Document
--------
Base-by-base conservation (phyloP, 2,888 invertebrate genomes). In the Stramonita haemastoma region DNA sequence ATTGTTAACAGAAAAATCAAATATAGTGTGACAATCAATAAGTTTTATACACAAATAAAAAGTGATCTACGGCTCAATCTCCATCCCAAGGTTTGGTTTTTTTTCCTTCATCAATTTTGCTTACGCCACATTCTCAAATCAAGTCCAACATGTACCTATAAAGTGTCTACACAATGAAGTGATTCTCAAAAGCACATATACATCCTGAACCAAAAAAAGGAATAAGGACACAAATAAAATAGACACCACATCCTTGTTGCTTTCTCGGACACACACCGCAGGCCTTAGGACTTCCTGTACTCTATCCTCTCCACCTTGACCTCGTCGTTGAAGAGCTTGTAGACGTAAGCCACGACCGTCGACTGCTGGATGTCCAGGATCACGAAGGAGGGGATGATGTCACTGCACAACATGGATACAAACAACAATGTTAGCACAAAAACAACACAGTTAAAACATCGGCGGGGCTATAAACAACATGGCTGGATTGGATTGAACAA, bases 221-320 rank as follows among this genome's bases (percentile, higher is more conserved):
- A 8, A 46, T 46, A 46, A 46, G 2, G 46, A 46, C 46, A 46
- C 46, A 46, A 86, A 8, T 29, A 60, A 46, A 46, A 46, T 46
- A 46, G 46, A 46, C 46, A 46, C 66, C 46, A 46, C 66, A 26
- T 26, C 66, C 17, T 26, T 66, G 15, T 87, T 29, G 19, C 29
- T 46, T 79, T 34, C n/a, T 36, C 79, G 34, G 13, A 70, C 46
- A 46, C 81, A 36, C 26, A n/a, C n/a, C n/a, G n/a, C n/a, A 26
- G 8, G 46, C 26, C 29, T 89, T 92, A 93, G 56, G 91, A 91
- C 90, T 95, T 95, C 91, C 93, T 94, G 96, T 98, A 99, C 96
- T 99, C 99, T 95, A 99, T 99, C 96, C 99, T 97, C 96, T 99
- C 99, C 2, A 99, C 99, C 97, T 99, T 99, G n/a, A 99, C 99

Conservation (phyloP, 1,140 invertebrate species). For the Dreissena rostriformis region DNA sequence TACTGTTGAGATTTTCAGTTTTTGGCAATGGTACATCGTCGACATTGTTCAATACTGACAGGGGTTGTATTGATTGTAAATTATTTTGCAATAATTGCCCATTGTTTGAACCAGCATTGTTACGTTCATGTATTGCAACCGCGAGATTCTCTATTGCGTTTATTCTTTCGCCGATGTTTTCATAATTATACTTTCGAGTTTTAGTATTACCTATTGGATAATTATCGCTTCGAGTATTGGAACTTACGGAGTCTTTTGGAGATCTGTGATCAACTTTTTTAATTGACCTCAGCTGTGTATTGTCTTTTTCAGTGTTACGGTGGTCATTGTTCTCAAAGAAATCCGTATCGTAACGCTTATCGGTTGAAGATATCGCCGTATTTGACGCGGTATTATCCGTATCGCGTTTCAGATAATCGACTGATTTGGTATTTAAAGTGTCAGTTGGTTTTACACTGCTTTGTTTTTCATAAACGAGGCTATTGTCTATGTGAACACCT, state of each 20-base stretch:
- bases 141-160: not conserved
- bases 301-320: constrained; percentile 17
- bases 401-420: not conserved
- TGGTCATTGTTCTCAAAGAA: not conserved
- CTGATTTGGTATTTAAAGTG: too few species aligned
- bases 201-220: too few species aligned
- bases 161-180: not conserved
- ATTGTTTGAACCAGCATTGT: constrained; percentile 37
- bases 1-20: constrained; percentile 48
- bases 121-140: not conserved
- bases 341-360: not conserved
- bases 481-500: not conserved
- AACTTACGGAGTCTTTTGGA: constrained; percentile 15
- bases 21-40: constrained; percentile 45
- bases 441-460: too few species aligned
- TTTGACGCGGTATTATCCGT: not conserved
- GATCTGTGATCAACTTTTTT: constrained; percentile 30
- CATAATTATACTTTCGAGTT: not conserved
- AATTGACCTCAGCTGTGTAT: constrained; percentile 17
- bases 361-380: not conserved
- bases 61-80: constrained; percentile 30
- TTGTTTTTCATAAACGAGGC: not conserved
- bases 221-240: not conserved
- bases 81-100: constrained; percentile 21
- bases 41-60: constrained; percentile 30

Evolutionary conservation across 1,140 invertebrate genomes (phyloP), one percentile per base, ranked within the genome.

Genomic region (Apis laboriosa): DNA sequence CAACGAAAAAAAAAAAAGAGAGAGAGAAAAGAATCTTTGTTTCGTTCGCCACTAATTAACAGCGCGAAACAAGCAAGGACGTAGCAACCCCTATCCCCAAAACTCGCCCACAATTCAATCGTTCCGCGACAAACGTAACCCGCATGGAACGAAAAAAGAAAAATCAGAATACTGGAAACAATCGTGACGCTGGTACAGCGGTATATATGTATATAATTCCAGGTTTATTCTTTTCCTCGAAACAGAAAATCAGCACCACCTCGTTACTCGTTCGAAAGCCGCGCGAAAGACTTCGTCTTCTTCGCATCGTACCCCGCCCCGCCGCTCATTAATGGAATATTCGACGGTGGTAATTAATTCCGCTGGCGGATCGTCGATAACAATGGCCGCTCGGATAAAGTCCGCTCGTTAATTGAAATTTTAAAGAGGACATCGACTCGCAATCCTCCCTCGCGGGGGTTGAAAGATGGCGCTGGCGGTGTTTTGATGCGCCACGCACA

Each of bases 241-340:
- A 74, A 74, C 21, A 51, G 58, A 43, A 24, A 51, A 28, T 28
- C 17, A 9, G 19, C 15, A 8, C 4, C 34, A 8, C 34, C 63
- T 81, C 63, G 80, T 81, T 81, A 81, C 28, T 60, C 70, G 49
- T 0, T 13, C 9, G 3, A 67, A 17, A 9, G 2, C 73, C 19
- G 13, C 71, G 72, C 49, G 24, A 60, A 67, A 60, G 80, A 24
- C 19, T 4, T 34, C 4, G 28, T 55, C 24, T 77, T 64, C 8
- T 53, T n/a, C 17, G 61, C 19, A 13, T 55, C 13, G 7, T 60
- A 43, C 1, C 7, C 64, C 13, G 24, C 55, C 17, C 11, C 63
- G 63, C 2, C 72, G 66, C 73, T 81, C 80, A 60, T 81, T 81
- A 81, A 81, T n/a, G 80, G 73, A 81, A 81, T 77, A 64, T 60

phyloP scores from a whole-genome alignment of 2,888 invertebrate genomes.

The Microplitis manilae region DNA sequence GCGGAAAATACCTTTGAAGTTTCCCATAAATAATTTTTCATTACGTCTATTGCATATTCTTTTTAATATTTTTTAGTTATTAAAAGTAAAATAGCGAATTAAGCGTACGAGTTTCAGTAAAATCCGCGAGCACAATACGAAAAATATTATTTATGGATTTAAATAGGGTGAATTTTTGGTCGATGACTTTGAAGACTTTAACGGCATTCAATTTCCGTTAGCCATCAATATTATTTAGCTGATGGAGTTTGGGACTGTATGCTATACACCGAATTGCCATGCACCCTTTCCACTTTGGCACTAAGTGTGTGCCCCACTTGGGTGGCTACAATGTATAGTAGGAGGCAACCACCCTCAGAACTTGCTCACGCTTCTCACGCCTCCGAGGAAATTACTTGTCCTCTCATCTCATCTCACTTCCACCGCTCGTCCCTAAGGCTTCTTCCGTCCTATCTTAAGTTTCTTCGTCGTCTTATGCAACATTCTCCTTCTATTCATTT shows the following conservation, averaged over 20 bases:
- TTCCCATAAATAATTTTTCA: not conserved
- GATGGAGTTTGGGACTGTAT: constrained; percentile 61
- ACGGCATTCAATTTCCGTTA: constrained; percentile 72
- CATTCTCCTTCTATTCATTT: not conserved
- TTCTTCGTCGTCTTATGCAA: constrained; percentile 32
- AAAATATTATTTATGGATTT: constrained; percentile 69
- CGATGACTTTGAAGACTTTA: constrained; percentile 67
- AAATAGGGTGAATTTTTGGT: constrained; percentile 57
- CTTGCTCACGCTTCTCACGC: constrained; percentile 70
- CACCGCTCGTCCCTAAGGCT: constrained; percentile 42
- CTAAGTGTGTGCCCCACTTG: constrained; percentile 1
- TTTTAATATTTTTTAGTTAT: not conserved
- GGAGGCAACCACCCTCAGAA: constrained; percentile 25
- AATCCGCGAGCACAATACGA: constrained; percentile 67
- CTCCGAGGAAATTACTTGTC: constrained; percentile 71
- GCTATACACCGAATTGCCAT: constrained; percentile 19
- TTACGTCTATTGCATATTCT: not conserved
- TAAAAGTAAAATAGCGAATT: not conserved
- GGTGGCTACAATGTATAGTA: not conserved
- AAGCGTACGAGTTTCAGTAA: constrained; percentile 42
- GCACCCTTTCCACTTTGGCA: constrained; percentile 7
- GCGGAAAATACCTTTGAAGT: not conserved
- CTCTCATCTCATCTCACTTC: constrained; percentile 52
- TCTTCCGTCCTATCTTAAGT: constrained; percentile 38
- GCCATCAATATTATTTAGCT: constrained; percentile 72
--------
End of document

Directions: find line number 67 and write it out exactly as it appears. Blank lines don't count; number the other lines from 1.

- CTCCGAGGAAATTACTTGTC: constrained; percentile 71